Cold War Social Science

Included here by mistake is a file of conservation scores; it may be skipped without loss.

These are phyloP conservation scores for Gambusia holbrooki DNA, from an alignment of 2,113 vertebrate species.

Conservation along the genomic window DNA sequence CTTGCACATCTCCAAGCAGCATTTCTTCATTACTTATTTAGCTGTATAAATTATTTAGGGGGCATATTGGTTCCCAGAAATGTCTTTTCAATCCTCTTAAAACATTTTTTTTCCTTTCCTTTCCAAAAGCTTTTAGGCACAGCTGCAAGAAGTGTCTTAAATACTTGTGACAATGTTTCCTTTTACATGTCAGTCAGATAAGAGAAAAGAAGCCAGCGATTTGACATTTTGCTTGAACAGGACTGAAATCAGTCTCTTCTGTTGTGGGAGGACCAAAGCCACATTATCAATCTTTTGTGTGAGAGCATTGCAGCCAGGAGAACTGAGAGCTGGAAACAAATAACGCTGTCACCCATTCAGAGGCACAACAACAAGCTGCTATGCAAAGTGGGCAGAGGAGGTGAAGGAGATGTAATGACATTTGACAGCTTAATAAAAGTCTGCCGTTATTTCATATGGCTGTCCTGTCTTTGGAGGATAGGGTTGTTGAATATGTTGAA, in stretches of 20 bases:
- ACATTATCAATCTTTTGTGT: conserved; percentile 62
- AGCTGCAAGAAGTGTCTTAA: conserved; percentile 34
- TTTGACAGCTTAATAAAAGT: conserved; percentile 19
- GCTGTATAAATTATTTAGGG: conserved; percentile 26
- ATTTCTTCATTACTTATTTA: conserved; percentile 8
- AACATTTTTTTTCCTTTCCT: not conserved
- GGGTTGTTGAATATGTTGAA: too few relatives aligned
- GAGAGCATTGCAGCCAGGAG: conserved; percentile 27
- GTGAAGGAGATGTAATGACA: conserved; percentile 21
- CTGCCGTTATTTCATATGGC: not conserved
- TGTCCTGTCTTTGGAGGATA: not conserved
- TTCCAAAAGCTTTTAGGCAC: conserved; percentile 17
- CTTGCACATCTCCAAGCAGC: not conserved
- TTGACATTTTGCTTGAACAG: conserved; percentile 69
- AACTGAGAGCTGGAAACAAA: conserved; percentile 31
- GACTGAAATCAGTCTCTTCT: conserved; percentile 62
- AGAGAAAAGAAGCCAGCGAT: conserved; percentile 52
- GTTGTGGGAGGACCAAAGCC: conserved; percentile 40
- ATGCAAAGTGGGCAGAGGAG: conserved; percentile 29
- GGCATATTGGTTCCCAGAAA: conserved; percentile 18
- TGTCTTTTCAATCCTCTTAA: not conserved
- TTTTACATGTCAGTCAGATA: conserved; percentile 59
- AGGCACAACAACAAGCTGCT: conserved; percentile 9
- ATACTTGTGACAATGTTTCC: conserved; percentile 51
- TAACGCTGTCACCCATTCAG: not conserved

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Opis: Cold War Social Science